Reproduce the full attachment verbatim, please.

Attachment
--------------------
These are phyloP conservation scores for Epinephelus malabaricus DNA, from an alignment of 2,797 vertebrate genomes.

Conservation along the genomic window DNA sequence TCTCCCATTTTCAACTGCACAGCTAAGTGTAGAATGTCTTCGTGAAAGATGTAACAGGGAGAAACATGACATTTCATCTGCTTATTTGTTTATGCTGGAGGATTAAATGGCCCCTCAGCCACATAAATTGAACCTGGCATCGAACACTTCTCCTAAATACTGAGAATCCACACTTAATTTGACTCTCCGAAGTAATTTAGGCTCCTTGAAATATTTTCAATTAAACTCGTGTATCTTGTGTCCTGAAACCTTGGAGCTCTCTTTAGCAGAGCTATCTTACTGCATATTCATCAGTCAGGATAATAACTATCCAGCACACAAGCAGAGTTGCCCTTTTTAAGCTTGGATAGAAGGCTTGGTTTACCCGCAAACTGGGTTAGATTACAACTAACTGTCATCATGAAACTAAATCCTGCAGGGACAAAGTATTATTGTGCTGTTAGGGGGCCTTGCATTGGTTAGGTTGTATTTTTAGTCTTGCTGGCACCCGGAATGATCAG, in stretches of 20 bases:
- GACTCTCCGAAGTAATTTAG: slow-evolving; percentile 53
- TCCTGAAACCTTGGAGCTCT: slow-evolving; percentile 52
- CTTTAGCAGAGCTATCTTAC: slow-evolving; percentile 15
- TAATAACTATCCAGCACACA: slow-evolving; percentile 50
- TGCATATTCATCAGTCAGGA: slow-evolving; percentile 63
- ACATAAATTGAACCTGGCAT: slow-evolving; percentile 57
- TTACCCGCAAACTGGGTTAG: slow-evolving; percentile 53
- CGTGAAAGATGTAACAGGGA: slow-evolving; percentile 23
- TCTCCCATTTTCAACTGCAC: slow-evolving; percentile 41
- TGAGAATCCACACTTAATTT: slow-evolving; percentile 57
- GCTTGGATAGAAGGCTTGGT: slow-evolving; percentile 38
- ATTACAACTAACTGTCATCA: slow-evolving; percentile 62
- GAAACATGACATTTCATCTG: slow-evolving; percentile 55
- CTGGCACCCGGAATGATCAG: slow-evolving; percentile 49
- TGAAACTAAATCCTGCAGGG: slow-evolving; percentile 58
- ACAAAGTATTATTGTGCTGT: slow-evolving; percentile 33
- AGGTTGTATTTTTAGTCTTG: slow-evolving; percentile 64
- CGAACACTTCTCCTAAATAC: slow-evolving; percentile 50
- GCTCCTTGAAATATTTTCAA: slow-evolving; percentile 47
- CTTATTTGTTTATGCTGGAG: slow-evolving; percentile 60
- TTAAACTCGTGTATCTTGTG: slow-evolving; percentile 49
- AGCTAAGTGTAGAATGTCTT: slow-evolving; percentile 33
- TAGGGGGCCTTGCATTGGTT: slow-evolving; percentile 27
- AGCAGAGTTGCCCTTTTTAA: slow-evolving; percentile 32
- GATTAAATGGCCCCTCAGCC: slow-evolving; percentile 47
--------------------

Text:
These are phyloP conservation scores for Epinephelus malabaricus DNA, from an alignment of 2,797 vertebrate genomes.

Conservation along the genomic window DNA sequence TCTCCCATTTTCAACTGCACAGCTAAGTGTAGAATGTCTTCGTGAAAGATGTAACAGGGAGAAACATGACATTTCATCTGCTTATTTGTTTATGCTGGAGGATTAAATGGCCCCTCAGCCACATAAATTGAACCTGGCATCGAACACTTCTCCTAAATACTGAGAATCCACACTTAATTTGACTCTCCGAAGTAATTTAGGCTCCTTGAAATATTTTCAATTAAACTCGTGTATCTTGTGTCCTGAAACCTTGGAGCTCTCTTTAGCAGAGCTATCTTACTGCATATTCATCAGTCAGGATAATAACTATCCAGCACACAAGCAGAGTTGCCCTTTTTAAGCTTGGATAGAAGGCTTGGTTTACCCGCAAACTGGGTTAGATTACAACTAACTGTCATCATGAAACTAAATCCTGCAGGGACAAAGTATTATTGTGCTGTTAGGGGGCCTTGCATTGGTTAGGTTGTATTTTTAGTCTTGCTGGCACCCGGAATGATCAG, in stretches of 20 bases:
- GACTCTCCGAAGTAATTTAG: slow-evolving; percentile 53
- TCCTGAAACCTTGGAGCTCT: slow-evolving; percentile 52
- CTTTAGCAGAGCTATCTTAC: slow-evolving; percentile 15
- TAATAACTATCCAGCACACA: slow-evolving; percentile 50
- TGCATATTCATCAGTCAGGA: slow-evolving; percentile 63
- ACATAAATTGAACCTGGCAT: slow-evolving; percentile 57
- TTACCCGCAAACTGGGTTAG: slow-evolving; percentile 53
- CGTGAAAGATGTAACAGGGA: slow-evolving; percentile 23
- TCTCCCATTTTCAACTGCAC: slow-evolving; percentile 41
- TGAGAATCCACACTTAATTT: slow-evolving; percentile 57
- GCTTGGATAGAAGGCTTGGT: slow-evolving; percentile 38
- ATTACAACTAACTGTCATCA: slow-evolving; percentile 62
- GAAACATGACATTTCATCTG: slow-evolving; percentile 55
- CTGGCACCCGGAATGATCAG: slow-evolving; percentile 49
- TGAAACTAAATCCTGCAGGG: slow-evolving; percentile 58
- ACAAAGTATTATTGTGCTGT: slow-evolving; percentile 33
- AGGTTGTATTTTTAGTCTTG: slow-evolving; percentile 64
- CGAACACTTCTCCTAAATAC: slow-evolving; percentile 50
- GCTCCTTGAAATATTTTCAA: slow-evolving; percentile 47
- CTTATTTGTTTATGCTGGAG: slow-evolving; percentile 60
- TTAAACTCGTGTATCTTGTG: slow-evolving; percentile 49
- AGCTAAGTGTAGAATGTCTT: slow-evolving; percentile 33
- TAGGGGGCCTTGCATTGGTT: slow-evolving; percentile 27
- AGCAGAGTTGCCCTTTTTAA: slow-evolving; percentile 32
- GATTAAATGGCCCCTCAGCC: slow-evolving; percentile 47